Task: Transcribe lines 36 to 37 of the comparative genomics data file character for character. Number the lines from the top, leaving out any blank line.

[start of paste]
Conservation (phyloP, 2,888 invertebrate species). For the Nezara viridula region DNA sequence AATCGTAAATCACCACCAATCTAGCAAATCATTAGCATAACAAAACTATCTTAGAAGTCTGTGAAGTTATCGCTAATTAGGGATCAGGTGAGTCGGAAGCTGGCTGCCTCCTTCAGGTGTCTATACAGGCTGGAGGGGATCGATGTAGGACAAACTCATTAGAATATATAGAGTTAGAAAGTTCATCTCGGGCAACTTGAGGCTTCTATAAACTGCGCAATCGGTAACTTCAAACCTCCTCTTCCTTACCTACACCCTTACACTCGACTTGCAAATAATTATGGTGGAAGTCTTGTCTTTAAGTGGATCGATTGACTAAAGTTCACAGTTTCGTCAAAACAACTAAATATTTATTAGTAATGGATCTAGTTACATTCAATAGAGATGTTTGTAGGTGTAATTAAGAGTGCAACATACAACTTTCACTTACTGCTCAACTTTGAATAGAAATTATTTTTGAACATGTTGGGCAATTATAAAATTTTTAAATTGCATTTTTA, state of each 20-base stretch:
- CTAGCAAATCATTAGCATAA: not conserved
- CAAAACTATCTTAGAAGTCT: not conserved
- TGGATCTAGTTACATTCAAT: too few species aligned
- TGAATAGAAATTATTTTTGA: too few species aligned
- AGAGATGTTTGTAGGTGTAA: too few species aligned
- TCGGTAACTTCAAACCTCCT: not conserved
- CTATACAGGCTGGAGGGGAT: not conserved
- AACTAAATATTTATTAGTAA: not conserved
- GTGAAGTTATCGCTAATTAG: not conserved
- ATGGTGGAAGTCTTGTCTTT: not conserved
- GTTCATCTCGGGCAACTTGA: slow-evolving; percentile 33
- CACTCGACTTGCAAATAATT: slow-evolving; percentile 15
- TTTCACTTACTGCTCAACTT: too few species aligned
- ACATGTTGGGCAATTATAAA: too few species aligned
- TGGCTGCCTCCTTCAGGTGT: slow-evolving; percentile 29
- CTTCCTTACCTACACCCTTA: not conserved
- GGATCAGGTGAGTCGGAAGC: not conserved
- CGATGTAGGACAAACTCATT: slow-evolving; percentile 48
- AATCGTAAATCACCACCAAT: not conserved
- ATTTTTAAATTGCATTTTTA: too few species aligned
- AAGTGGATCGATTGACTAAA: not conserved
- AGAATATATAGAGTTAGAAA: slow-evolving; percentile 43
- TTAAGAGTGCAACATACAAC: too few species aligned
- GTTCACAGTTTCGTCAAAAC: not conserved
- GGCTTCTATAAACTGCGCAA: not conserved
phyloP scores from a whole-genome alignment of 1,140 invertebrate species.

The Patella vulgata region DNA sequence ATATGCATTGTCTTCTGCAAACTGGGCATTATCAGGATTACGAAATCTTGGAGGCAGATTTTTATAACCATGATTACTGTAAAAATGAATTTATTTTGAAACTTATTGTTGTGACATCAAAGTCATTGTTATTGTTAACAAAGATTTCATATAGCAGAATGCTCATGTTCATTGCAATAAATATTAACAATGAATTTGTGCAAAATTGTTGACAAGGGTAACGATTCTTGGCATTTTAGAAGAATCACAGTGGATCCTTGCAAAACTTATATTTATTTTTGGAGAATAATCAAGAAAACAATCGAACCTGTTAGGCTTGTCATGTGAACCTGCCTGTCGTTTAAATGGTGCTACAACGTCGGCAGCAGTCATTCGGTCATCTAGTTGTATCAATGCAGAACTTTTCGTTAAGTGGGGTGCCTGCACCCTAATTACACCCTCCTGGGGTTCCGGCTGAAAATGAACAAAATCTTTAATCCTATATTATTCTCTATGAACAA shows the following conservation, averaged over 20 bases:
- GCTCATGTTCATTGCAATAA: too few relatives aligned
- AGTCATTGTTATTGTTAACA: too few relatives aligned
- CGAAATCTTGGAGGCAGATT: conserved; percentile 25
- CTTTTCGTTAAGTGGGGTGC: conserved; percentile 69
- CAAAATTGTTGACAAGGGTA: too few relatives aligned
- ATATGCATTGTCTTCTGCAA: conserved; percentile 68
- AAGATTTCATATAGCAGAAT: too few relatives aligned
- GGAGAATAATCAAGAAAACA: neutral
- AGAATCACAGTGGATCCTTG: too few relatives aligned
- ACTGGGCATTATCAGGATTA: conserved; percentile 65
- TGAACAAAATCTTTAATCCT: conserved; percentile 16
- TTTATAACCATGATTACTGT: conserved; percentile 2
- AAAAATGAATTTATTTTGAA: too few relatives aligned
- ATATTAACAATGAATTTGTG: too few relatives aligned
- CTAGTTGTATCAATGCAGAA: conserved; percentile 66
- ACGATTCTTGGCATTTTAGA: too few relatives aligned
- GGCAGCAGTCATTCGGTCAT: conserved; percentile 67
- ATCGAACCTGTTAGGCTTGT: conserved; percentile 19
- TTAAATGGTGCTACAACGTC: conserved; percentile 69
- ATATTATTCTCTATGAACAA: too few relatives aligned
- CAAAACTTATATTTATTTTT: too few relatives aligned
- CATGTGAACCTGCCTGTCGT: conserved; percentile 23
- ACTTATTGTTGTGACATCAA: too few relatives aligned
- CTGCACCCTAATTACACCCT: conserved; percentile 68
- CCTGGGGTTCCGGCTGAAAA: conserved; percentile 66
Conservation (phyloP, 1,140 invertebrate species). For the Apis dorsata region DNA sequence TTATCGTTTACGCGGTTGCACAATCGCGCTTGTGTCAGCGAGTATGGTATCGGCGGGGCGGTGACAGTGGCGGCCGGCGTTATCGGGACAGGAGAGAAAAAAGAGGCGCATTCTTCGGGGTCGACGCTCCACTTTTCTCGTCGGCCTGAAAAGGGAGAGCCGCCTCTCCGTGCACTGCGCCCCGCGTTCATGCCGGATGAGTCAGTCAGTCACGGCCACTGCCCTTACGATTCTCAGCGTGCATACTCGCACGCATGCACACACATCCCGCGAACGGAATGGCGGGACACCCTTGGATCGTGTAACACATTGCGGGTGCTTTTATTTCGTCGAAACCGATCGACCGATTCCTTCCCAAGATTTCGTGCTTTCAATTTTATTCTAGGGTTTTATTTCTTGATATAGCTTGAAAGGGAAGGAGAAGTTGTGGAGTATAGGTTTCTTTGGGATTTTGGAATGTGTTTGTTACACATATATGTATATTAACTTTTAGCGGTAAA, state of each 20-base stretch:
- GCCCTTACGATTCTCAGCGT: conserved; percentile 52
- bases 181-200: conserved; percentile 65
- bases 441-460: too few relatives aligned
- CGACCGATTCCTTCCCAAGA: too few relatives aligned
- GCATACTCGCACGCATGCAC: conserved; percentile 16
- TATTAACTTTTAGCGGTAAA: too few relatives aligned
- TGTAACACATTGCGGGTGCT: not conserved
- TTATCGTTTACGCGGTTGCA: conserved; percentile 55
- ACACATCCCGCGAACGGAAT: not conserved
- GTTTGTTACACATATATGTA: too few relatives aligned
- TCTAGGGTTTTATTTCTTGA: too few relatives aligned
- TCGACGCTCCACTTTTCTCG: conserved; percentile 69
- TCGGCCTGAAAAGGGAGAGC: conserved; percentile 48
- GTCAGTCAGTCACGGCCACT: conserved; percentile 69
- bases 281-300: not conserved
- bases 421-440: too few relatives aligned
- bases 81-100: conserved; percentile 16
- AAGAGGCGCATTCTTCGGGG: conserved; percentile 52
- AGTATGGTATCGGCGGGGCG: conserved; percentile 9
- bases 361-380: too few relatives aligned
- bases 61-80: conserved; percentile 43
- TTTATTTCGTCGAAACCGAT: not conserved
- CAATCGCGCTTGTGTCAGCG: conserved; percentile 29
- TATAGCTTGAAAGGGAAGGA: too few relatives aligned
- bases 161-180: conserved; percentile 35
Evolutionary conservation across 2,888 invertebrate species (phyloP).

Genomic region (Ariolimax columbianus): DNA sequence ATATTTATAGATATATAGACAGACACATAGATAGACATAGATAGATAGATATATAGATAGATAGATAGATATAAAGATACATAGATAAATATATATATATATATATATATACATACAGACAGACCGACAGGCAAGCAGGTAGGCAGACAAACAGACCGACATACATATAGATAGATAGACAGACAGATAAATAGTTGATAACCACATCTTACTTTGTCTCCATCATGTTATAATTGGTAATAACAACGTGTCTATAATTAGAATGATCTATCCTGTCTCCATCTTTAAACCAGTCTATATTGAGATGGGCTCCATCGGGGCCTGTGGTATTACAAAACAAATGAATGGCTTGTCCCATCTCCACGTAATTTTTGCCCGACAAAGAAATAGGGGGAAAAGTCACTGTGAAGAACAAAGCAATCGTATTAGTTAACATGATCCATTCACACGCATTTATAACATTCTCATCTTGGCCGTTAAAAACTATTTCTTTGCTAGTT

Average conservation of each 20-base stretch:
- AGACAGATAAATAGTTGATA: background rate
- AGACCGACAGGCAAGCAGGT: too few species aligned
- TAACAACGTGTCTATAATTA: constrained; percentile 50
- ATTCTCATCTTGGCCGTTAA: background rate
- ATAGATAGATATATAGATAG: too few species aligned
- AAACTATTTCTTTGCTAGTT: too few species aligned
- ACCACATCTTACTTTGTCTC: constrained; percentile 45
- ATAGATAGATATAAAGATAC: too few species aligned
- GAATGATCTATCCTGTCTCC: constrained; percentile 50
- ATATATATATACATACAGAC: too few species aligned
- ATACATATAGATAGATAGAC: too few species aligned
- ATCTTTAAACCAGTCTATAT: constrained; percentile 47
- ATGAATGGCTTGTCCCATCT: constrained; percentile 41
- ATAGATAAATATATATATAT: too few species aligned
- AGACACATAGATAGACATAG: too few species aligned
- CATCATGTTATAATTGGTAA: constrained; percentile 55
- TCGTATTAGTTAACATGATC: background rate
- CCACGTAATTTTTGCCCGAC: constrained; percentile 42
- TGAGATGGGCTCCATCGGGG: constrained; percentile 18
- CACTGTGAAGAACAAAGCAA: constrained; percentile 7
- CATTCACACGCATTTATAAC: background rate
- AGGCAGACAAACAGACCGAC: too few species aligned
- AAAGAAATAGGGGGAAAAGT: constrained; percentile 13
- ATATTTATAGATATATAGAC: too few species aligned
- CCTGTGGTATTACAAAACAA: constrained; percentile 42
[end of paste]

- GGAGAATAATCAAGAAAACA: neutral
- AGAATCACAGTGGATCCTTG: too few relatives aligned